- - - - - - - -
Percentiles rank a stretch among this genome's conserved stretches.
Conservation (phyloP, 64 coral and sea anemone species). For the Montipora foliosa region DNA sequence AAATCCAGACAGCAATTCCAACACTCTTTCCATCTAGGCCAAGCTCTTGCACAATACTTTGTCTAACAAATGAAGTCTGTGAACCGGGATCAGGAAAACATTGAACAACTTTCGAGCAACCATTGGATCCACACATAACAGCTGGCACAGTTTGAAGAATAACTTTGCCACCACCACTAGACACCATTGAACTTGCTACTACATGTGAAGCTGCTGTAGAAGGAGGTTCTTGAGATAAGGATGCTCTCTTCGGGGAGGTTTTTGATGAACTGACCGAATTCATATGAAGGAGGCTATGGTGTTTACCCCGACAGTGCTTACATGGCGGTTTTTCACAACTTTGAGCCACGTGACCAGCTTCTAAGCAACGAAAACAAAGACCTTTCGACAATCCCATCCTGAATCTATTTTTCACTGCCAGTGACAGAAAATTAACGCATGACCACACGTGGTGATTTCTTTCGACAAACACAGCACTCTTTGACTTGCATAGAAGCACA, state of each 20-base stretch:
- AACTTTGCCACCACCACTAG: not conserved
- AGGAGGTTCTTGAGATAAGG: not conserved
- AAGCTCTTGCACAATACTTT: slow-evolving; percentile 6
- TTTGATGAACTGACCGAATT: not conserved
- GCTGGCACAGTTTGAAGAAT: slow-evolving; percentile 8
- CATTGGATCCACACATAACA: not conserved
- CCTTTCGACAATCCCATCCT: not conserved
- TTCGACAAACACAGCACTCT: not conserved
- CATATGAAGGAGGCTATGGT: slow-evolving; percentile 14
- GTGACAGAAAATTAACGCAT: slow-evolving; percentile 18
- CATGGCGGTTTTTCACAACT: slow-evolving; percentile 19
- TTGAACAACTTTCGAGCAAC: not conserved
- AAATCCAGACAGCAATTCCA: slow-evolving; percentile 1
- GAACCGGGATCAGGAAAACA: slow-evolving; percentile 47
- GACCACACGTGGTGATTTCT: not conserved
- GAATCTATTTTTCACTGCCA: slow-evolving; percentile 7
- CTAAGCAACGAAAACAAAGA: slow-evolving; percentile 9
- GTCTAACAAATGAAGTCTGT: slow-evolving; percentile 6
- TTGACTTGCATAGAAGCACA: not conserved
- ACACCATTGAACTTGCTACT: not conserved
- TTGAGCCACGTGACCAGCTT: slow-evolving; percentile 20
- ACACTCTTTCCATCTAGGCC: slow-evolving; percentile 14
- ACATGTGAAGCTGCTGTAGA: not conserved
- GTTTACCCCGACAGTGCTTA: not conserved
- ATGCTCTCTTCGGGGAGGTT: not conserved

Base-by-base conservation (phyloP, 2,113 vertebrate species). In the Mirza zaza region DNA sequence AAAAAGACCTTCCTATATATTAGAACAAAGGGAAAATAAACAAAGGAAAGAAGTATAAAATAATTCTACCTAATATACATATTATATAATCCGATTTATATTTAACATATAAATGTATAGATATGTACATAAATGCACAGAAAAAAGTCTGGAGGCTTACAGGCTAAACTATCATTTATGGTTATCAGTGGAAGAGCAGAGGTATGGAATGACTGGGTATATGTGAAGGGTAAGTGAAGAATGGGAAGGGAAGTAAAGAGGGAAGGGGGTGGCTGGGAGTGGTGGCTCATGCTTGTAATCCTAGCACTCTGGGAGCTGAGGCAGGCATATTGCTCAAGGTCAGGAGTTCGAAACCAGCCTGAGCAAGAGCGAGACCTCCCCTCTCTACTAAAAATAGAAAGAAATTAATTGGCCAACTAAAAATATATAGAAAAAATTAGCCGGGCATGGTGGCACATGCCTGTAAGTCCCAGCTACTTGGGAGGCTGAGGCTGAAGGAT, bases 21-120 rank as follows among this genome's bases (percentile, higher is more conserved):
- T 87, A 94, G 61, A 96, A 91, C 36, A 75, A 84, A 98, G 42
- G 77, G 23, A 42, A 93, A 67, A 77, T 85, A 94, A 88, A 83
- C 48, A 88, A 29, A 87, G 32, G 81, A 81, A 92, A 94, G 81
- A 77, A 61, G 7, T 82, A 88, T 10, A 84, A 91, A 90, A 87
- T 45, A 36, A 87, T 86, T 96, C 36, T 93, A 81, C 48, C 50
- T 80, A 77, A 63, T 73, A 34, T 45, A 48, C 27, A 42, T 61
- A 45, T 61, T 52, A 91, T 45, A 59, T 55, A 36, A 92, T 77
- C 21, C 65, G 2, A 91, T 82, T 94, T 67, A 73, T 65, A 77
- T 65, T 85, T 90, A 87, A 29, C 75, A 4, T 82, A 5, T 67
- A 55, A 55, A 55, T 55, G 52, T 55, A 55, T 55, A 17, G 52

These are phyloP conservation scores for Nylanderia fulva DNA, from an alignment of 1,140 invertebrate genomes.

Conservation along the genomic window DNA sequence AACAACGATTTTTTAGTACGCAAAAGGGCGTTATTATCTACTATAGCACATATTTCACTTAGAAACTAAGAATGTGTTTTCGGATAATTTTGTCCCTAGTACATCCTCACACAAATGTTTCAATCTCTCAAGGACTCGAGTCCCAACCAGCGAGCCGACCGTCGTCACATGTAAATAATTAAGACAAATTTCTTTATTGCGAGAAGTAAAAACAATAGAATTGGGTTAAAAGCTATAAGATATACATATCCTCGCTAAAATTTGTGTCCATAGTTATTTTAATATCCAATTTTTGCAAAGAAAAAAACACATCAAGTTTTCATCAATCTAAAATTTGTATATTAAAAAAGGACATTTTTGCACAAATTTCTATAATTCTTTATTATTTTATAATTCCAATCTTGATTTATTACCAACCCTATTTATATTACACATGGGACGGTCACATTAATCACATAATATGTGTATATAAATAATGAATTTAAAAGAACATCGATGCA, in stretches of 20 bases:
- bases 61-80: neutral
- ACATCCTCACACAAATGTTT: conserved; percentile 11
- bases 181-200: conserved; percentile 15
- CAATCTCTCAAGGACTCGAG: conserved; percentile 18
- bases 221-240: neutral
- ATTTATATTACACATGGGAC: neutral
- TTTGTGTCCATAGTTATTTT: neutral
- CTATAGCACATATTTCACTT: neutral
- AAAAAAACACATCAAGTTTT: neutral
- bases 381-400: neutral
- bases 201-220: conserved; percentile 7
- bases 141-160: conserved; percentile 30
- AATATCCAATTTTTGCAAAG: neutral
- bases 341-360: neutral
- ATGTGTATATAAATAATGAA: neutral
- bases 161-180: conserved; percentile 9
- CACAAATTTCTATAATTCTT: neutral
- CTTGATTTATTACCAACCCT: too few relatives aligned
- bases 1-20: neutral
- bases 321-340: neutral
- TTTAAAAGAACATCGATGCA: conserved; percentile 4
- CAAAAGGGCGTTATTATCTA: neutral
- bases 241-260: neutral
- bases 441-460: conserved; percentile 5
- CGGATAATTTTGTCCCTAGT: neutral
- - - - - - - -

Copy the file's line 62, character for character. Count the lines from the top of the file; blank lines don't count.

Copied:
- CAAAAGGGCGTTATTATCTA: neutral